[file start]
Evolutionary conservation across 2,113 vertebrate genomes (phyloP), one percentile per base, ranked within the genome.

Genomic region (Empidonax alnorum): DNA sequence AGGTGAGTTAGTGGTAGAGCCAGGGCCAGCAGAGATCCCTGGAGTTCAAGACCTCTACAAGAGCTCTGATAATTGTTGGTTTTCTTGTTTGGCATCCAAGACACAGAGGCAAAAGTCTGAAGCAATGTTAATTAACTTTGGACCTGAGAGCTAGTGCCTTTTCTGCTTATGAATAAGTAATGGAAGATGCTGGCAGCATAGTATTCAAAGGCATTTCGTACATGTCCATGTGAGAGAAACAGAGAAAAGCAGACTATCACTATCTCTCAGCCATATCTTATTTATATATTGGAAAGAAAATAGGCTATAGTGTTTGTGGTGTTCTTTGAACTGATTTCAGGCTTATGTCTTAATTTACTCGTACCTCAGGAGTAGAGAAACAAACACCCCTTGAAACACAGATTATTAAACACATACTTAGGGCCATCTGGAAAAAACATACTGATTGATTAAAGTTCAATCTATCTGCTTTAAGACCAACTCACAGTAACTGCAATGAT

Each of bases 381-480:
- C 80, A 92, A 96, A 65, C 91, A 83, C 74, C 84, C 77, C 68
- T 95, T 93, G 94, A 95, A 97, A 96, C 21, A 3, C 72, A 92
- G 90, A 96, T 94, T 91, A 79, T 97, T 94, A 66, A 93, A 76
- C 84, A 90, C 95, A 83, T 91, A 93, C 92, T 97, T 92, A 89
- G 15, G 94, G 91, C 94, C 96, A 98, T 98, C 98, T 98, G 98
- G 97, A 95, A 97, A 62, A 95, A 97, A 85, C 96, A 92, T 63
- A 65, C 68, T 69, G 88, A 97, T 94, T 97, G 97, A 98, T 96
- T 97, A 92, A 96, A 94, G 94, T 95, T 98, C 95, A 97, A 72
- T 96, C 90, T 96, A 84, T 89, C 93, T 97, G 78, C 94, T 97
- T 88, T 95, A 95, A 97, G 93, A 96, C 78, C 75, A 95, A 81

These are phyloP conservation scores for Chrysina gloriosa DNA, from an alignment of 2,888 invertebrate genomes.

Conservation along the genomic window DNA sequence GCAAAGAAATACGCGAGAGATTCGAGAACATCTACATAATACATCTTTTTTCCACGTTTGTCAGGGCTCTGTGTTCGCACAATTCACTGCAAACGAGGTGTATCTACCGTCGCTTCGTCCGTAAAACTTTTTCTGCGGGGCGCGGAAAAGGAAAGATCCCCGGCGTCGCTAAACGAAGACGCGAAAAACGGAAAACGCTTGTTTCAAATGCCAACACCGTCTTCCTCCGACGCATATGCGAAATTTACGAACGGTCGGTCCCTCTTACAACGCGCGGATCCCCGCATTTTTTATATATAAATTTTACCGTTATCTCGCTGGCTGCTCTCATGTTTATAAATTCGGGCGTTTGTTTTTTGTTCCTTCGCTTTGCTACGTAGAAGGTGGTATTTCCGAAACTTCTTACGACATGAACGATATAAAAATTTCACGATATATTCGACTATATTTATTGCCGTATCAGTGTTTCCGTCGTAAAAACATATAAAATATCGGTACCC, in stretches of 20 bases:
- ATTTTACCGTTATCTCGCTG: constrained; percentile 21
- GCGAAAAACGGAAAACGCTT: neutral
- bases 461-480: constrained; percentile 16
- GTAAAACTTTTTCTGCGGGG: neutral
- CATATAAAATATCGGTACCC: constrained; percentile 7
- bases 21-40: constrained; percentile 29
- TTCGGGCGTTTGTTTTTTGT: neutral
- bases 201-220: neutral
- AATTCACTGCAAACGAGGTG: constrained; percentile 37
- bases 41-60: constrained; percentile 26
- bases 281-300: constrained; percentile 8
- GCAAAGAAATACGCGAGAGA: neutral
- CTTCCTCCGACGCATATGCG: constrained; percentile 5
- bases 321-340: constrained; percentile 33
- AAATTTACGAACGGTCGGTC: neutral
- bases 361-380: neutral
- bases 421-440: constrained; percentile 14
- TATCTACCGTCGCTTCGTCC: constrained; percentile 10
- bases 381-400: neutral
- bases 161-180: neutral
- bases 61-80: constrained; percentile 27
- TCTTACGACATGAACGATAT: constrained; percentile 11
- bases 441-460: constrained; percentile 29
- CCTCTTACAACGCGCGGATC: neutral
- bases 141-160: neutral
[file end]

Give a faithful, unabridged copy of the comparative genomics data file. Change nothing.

Evolutionary conservation across 2,113 vertebrate genomes (phyloP), one percentile per base, ranked within the genome.

Genomic region (Empidonax alnorum): DNA sequence AGGTGAGTTAGTGGTAGAGCCAGGGCCAGCAGAGATCCCTGGAGTTCAAGACCTCTACAAGAGCTCTGATAATTGTTGGTTTTCTTGTTTGGCATCCAAGACACAGAGGCAAAAGTCTGAAGCAATGTTAATTAACTTTGGACCTGAGAGCTAGTGCCTTTTCTGCTTATGAATAAGTAATGGAAGATGCTGGCAGCATAGTATTCAAAGGCATTTCGTACATGTCCATGTGAGAGAAACAGAGAAAAGCAGACTATCACTATCTCTCAGCCATATCTTATTTATATATTGGAAAGAAAATAGGCTATAGTGTTTGTGGTGTTCTTTGAACTGATTTCAGGCTTATGTCTTAATTTACTCGTACCTCAGGAGTAGAGAAACAAACACCCCTTGAAACACAGATTATTAAACACATACTTAGGGCCATCTGGAAAAAACATACTGATTGATTAAAGTTCAATCTATCTGCTTTAAGACCAACTCACAGTAACTGCAATGAT

Each of bases 381-480:
- C 80, A 92, A 96, A 65, C 91, A 83, C 74, C 84, C 77, C 68
- T 95, T 93, G 94, A 95, A 97, A 96, C 21, A 3, C 72, A 92
- G 90, A 96, T 94, T 91, A 79, T 97, T 94, A 66, A 93, A 76
- C 84, A 90, C 95, A 83, T 91, A 93, C 92, T 97, T 92, A 89
- G 15, G 94, G 91, C 94, C 96, A 98, T 98, C 98, T 98, G 98
- G 97, A 95, A 97, A 62, A 95, A 97, A 85, C 96, A 92, T 63
- A 65, C 68, T 69, G 88, A 97, T 94, T 97, G 97, A 98, T 96
- T 97, A 92, A 96, A 94, G 94, T 95, T 98, C 95, A 97, A 72
- T 96, C 90, T 96, A 84, T 89, C 93, T 97, G 78, C 94, T 97
- T 88, T 95, A 95, A 97, G 93, A 96, C 78, C 75, A 95, A 81

These are phyloP conservation scores for Chrysina gloriosa DNA, from an alignment of 2,888 invertebrate genomes.

Conservation along the genomic window DNA sequence GCAAAGAAATACGCGAGAGATTCGAGAACATCTACATAATACATCTTTTTTCCACGTTTGTCAGGGCTCTGTGTTCGCACAATTCACTGCAAACGAGGTGTATCTACCGTCGCTTCGTCCGTAAAACTTTTTCTGCGGGGCGCGGAAAAGGAAAGATCCCCGGCGTCGCTAAACGAAGACGCGAAAAACGGAAAACGCTTGTTTCAAATGCCAACACCGTCTTCCTCCGACGCATATGCGAAATTTACGAACGGTCGGTCCCTCTTACAACGCGCGGATCCCCGCATTTTTTATATATAAATTTTACCGTTATCTCGCTGGCTGCTCTCATGTTTATAAATTCGGGCGTTTGTTTTTTGTTCCTTCGCTTTGCTACGTAGAAGGTGGTATTTCCGAAACTTCTTACGACATGAACGATATAAAAATTTCACGATATATTCGACTATATTTATTGCCGTATCAGTGTTTCCGTCGTAAAAACATATAAAATATCGGTACCC, in stretches of 20 bases:
- ATTTTACCGTTATCTCGCTG: constrained; percentile 21
- GCGAAAAACGGAAAACGCTT: neutral
- bases 461-480: constrained; percentile 16
- GTAAAACTTTTTCTGCGGGG: neutral
- CATATAAAATATCGGTACCC: constrained; percentile 7
- bases 21-40: constrained; percentile 29
- TTCGGGCGTTTGTTTTTTGT: neutral
- bases 201-220: neutral
- AATTCACTGCAAACGAGGTG: constrained; percentile 37
- bases 41-60: constrained; percentile 26
- bases 281-300: constrained; percentile 8
- GCAAAGAAATACGCGAGAGA: neutral
- CTTCCTCCGACGCATATGCG: constrained; percentile 5
- bases 321-340: constrained; percentile 33
- AAATTTACGAACGGTCGGTC: neutral
- bases 361-380: neutral
- bases 421-440: constrained; percentile 14
- TATCTACCGTCGCTTCGTCC: constrained; percentile 10
- bases 381-400: neutral
- bases 161-180: neutral
- bases 61-80: constrained; percentile 27
- TCTTACGACATGAACGATAT: constrained; percentile 11
- bases 441-460: constrained; percentile 29
- CCTCTTACAACGCGCGGATC: neutral
- bases 141-160: neutral